Bonds don't attract the GST or making charges
With the ninth tranche of sovereign gold bonds (SGBs) issued by the Reserve Bank of India (RBI) on Monday, investors would be wondering if investing in paper gold makes sense vis-à-vis physical gold after the implementation of the goods and services tax (GST) regime. The answer is, yes.
From July 1, sales of physical gold entails a three per cent GST.
Then, there are making charges for jewellery. If you buy a small-denomination coin, making charges range from 6-10 per cent; for bars, the charges are lower. Gold will also attract capital gains tax.
Bonds don't attract the GST
or making charges, and even on redemption, there is no cost or tax. Additionally, you will earn 2.5 per cent interest on the initial amount on SGBs.
Considering the GST, making charges and cost of storing physical gold on the one hand, and interest rate payment to bonds and availability of dematerilised facility on the other hand, SGBs are clearly more attractive.
So, should you go for SGBs only or there are other options? The alternative lies in gold exchange-traded funds (ETFs). But the problem is ETFs will have to purchase physical gold of the same amount and keep it as underlying security. This would lead to a tax of three per cent on purchase of physical gold.
The ninth issue has been priced at Rs 2,780 a gram. And, the tenure of these bonds is eight years. There are several benefits for investing in gold bonds. Bonds are sold at Rs 50 a gram or nearly 1.5 per cent discount to the past one week's average Mumbai gold price of 999 purity gold, as declared by the Indian Bullion and Jewellers Association.
The experience of SGB investors, in terms of price rise till now, hasn’t great. The current bond issue is third-cheapest in terms of issue price and the cheapest since 2016. This points to the fact that gold investments per se haven’t been remunerative in the past couple of years. Even the bonds are trading at a discount to issue price and all past issues are quoted at a price lower than the issue price of the bonds. That means bonds are available at a discount on exchange platform. However, the liquidity of listed instruments are quite thin, and many times trading volumes are not even 100 grams a day, which implies that there isn’t proper price discovery as well. So it is quite probable that if the buyer order in the exchanges is in double-digits, the price could change significantly. That is why some like Chirag Mehta, fund manager, Alternative Investments at Quantum Mutual Fund, believe that ETFs are better in many ways as the investment is available on tap, they are liquid and backed by physical gold. Hence, prices broadly move in sync with gold price, unlike SGBs which may be quoted at high discount if sellers are more than buyers.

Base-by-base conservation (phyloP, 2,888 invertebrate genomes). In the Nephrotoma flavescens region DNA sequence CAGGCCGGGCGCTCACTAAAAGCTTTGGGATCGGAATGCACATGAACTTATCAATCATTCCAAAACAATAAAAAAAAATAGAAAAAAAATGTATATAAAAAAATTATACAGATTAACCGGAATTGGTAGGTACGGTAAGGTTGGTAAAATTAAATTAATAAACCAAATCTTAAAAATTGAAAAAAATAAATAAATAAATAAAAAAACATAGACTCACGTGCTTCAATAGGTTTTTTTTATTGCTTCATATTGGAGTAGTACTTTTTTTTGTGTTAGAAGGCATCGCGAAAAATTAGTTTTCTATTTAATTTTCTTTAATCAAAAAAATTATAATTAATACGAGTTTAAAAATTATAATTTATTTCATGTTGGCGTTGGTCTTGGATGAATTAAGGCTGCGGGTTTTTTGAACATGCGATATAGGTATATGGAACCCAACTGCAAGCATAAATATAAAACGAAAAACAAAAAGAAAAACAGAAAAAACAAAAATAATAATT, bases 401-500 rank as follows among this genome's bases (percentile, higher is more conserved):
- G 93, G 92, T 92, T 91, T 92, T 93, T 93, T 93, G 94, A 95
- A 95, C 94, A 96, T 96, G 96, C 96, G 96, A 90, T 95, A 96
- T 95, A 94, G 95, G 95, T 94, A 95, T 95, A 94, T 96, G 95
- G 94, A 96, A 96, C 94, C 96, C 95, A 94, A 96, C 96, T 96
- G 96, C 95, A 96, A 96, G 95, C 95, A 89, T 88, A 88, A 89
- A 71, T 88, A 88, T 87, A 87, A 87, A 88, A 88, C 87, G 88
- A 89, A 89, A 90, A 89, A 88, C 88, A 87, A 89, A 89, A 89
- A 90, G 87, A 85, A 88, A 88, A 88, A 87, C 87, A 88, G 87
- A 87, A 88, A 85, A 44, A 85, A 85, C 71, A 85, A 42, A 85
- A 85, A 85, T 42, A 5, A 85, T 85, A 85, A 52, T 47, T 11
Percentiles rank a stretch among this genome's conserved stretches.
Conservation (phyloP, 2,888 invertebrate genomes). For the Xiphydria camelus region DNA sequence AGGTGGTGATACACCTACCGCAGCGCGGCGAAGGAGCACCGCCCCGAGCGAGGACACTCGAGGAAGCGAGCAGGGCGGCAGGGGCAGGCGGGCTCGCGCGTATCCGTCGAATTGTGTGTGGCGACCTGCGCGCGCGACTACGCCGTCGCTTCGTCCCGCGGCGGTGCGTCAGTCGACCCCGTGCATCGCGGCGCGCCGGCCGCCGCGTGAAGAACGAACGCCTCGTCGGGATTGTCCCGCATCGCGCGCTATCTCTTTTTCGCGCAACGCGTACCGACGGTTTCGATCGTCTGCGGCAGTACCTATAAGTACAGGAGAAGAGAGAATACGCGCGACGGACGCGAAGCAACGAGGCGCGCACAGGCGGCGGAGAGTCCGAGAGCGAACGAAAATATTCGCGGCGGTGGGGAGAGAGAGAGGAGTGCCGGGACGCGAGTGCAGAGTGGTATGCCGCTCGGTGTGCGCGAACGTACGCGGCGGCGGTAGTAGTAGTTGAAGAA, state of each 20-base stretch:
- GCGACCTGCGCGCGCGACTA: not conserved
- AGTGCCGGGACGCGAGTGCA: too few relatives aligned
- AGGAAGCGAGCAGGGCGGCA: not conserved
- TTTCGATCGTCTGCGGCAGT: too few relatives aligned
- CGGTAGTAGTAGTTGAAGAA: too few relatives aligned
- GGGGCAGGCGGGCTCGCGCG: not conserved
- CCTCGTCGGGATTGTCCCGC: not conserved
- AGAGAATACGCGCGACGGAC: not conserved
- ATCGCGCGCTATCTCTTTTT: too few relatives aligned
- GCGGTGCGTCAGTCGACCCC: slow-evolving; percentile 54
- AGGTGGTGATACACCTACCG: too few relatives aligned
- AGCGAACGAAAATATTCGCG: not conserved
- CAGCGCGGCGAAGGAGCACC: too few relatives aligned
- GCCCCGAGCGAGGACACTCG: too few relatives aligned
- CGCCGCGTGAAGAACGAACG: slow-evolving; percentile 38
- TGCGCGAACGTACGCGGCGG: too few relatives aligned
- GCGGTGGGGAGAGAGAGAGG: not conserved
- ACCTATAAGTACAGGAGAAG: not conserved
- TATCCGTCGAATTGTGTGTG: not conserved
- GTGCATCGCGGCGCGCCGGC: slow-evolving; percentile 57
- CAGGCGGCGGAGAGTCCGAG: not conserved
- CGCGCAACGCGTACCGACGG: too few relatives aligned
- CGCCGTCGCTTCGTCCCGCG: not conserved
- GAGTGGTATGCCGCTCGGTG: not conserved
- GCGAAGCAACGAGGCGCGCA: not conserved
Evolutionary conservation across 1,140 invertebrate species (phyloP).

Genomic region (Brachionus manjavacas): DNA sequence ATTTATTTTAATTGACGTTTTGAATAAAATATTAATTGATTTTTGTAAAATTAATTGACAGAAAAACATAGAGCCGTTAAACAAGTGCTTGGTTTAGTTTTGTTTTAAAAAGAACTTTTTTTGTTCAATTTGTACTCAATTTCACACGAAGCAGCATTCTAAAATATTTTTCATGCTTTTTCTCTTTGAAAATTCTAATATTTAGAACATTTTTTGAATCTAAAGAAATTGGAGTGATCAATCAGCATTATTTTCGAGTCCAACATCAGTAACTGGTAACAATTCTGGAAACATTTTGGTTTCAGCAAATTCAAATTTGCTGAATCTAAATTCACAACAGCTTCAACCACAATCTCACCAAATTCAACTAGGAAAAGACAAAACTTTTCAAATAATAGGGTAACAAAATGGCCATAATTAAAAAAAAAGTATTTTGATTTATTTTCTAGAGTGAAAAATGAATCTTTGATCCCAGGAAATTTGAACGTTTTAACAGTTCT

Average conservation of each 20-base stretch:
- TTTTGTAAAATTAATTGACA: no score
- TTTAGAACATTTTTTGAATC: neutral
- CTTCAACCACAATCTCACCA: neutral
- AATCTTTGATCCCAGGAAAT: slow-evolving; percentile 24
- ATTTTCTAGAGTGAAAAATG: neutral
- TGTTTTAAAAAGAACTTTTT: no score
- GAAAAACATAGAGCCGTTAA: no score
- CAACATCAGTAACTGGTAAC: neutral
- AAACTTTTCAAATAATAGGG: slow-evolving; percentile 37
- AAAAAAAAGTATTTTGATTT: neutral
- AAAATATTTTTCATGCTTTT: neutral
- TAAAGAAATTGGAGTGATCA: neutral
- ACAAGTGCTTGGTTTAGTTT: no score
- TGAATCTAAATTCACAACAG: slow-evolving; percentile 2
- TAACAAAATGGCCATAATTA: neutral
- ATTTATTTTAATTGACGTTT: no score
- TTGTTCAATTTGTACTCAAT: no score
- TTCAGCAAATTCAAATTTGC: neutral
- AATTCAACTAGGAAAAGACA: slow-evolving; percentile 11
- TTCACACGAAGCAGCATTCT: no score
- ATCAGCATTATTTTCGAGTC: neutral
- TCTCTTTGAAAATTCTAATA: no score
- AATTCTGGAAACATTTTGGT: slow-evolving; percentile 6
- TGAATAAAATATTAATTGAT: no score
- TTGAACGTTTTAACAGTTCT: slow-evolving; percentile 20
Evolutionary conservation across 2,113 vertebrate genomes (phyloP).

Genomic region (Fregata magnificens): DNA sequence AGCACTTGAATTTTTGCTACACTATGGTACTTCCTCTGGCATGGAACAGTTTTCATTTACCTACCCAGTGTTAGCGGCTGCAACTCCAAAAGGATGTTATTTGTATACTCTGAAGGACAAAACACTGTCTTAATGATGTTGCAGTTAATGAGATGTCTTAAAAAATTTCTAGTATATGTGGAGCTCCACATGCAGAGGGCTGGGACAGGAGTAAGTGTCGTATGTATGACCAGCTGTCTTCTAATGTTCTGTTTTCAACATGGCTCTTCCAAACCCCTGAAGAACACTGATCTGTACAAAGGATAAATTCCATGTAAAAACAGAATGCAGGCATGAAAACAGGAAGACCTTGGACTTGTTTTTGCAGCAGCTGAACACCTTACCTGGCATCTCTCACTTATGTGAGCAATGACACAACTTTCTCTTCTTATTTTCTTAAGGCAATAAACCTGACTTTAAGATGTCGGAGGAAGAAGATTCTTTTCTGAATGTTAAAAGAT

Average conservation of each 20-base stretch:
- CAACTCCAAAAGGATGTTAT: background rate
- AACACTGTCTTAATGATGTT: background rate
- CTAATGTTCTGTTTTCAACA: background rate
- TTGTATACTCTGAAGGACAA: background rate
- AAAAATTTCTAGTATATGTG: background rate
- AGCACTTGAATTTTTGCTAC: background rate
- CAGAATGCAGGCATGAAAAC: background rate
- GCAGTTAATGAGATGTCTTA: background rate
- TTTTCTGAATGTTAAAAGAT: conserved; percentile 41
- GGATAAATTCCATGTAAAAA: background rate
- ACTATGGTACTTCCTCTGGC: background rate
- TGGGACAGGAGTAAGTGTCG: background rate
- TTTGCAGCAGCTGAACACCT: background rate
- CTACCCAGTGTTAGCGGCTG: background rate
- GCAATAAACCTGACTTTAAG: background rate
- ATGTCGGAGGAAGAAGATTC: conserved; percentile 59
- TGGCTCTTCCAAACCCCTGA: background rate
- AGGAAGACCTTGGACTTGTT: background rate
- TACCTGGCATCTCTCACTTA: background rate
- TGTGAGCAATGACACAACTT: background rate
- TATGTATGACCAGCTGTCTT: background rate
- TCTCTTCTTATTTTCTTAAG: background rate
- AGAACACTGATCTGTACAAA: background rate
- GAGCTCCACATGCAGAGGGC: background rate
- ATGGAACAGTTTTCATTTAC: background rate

However, experts are still divided over the benefits of SGBs. Former RBI governor Y V Reddy has argued in his article in World Gold Council's June issue of 'Gold Investor', that “the Sovereign Gold Bond is issued by the government, its efficacy is untested and, to my mind, the benefits to both government and bond buyers are not obvious".
He writes that the government’s current initiatives (regarding gold) need to be taken further, culminating in a comprehensive gold policy that addresses both opportunities and challenges, and that focuses on what gold savings can do for India, rather than whether India can do without gold.